Just honored with the regional theater Tony Award, DTC’s Kevin Moriarty takes on the classic play ‘Inherit the Wind’ in an era of fake news
On Sunday, June 4, a lot of producers, actors, directors and designers will be sitting in Radio City Music Hall, waiting on tenterhooks to learn whether they will win a Tony Award.
But not Kevin Moriarty. He’ll be as cool as his high-energy self can be. Because he knows he’s already won.
He’d probably object to the characterization that he won the Tony Award for best regional theater, which is being presented to the Dallas Theater Center, where he has served as artistic director for a decade. It was a group effort.
“The award recognizes a sustained body of work, and in that way, I feel it is really a celebration of [former A.D.s] Paul Baker and Ken Bryant and Richard Hamburger and the other countless civic leaders who have spent so much time and money” sustaining the DTC, he says. “It has been almost overwhelming emotionally to connect with so many folks [who have reached out to me since the announcement on May 1] and seeing them and reflecting back.”
But even with the coveted medallion in hand, there’s no rest for the weary. Moriarty is smack-dab in the middle of previews for his newest production as a director, a revival of Lawrence and Lee’s legendary 1956 play Inherit the Wind. While fictionalized, the play clings closely to the actual events that took place in Dayton, Tenn., in the summer of 1925, when two giants of the courtroom — famed defense attorney Clarence Darrow (here called Henry Drummond) and revered orator William Jennings Bryan (Matthew Brady) — face off in a battle for the will of a town… and a nation. Their battleground: Whether Darwin’s theory of evolution can rightly be taught in a public high school.
The real-life Scopes “Monkey” Trial was its own historic lawyer-vs.-lawyer moment in the first quarter of the 20th century, but the ideas it embodies — the clash between scientific fact and religious faith — resonates just as plainly for Moriarty more than 90 years later.
“It’s such a solid play, such an honor to work on one of those great American plays where everything just works,” he says. “The character of Hornbeck [a stand-in for stinging journalist H.L. Menken] wrote so brutally, so caustically [about William Jennings Bryan] — much more biting than even Rachel Maddow would be today about Trump.” It resonates to modern ears as potently as it did more than half a century ago. And that definitely featured in Moriarty’s decision to present the play.
“More than a year ago, when I picked the play [for this season], I was really thinking about global warming and how some people are not able to recognize the scientific truth of that, but it has gotten only more complicated in a world of alternative facts and fake news,” Moriarty says. “The first week of our rehearsal, the Dallas Morning News ran stories on three consecutive days about language in the current education curriculum about how to treat evolution. Evolution is not settled even now in Texas! How do we, as a nation of laws, grapple with what truth is allowed to be spoken when we don’t all agree on what a ‘fact’ is? When facts don’t lineup with ideology or faith, how do we reconcile that?”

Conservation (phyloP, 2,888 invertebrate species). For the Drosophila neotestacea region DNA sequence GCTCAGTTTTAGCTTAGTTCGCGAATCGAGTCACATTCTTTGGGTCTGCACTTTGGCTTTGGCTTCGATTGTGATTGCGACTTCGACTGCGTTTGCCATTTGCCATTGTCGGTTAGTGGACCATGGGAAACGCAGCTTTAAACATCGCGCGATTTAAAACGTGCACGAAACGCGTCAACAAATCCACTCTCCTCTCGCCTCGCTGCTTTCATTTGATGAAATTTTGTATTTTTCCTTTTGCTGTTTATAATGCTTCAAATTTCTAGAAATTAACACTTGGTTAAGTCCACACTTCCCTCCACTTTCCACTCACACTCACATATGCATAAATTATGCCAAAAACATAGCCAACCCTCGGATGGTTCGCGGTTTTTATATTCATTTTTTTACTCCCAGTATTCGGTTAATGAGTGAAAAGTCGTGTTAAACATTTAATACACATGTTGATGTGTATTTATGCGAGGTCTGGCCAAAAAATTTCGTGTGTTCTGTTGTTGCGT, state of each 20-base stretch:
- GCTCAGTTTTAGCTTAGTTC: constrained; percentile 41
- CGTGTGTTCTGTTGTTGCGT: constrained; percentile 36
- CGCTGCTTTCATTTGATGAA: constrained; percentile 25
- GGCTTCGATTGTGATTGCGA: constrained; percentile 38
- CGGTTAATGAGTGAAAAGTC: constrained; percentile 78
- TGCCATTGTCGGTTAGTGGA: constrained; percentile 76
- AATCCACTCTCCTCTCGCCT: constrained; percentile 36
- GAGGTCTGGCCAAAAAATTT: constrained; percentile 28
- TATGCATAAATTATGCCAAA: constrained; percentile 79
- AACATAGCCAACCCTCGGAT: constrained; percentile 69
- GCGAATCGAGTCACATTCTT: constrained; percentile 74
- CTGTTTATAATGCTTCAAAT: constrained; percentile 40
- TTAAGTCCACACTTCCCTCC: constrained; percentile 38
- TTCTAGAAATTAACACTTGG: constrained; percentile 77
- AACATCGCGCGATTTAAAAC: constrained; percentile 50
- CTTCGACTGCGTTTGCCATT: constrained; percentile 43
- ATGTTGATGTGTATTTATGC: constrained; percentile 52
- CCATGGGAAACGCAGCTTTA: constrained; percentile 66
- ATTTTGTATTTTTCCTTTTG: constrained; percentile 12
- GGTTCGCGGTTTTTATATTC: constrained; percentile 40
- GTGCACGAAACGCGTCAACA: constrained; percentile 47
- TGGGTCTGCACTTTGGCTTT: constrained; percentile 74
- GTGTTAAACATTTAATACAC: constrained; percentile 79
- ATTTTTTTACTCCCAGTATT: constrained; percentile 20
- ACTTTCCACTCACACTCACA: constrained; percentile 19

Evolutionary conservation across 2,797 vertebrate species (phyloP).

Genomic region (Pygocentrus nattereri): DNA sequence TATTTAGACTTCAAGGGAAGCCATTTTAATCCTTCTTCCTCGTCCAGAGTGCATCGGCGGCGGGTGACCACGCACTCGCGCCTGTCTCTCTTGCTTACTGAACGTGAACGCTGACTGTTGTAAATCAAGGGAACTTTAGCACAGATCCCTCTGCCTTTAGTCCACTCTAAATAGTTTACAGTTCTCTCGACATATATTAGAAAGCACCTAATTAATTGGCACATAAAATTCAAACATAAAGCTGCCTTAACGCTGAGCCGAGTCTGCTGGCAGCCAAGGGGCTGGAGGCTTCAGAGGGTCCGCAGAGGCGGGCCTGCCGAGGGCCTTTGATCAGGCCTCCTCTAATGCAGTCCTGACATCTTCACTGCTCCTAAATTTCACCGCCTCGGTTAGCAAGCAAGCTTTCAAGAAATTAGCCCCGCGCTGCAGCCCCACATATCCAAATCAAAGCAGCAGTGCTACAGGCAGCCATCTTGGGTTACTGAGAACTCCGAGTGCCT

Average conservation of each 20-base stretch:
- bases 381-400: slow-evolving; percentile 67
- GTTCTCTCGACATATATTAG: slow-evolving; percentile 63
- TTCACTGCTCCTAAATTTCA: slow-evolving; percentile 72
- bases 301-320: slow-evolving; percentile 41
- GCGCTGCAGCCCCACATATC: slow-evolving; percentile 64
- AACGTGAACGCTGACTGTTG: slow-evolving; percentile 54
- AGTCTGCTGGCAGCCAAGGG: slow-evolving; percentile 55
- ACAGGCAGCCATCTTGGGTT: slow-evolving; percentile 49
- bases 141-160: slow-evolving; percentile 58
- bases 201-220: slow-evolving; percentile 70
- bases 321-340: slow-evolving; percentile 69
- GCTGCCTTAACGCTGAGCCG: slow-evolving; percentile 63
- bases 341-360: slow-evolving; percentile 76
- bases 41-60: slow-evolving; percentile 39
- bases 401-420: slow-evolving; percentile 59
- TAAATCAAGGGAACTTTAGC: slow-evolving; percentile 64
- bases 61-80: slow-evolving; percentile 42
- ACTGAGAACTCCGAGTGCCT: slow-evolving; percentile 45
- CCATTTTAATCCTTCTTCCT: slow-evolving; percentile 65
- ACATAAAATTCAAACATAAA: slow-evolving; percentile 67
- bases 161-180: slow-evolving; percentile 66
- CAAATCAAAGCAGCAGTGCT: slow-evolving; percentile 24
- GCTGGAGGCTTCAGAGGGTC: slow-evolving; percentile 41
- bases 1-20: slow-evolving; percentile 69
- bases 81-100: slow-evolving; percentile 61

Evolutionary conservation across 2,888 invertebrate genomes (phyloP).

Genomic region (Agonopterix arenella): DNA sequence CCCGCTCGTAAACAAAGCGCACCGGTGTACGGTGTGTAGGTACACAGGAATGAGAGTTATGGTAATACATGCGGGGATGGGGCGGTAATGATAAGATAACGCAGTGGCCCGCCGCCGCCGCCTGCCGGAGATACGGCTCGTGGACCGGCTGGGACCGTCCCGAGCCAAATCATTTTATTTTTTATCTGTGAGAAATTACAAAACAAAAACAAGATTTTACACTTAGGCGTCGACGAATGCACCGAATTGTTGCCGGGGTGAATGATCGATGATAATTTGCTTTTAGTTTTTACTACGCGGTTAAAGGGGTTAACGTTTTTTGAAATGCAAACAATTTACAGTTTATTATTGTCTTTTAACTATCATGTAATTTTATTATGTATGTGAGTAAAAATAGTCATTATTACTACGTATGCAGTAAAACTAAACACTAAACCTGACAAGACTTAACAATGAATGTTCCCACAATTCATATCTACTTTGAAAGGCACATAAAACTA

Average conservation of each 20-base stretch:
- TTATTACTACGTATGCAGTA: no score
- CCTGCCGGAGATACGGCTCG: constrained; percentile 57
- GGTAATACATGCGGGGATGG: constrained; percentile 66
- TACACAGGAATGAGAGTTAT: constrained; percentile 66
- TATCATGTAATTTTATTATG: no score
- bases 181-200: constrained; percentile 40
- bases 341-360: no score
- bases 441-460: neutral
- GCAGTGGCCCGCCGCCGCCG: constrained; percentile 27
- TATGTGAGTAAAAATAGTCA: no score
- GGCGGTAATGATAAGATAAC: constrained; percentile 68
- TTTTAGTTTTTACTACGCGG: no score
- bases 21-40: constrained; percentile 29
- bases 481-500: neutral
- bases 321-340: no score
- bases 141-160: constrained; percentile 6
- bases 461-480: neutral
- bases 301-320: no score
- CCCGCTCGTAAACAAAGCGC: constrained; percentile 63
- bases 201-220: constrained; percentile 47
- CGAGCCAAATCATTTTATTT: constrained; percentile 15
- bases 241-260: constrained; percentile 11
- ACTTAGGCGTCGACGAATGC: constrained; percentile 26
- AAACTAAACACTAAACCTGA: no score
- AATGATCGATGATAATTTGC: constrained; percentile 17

It’s an issue that nettles Moriarty as a gay man as much as a theater artist. He grew up in a conservative religious family in the heartland in the 1970s and ‘80s, but even his strict Catholic parents acknowledged evolution. And pointless naysaying merely muddies what should be settled.
“So much of the marriage equality movement in the last decade was able to advance because of court cases that centered around facts [instead of ideology]. Opponents said it was it was ‘damaging for children to be raised by a single-sex parents.’ But that was a lie — we had the facts, and so animus was the only reason to oppose it — but animus can’t be the reason.”
Moriarty respects spiritual beliefs, but draws a distinction where that impinges on orderly governance. Indeed, issues of morality inform a lot of his work, including his last directorial effort, Electra (whose theatrical innovations probably contributed to the DTC’s Tony win).
“Electra poses a complicated moral question about when is the price of taking action against injustice too high. There’s not a factual answer to that question. And in [our earlier production of] The Christians [which posits whether there really is a hell] there is no factual answer in — there is only human interpretive understanding. That’s like much of the political ideology. But that’s different than the post-enlightenment world that the United States of America has always lived in — where there are empirically recognized facts, and there is no space for an opinion about a fact.”
Even so, Moriarty was amazed on the first day of rehearsal when giving his “overview” speech to the cast about Inherit the Wind. He explained how educated, enlightened, 21st century folks such as they might find it difficult to relate to the reactionary and closed-minded characters that populate the play. He admits he was surprised by the hushed response from many gathered there.
“One by one, more than half the actors in the play told personal stories of their own journeys to grappling with an accepted fact as separate from biblical teachings,” Moriarty says. “Some didn’t fully grasp the issue until their mid-twenties — meaning after they went to college. It was a shock to me to realize there are people for whom scientific notions can threaten their faith.”
But that’s sort of the point of well-crafted theater: To challenge audiences, sometimes even the actors themselves, to struggle through their ambivalence and still be entertained. Indeed, it might be that kind of engagement that wins Tony Awards.
This article appeared in the Dallas Voice print edition May 19, 2017.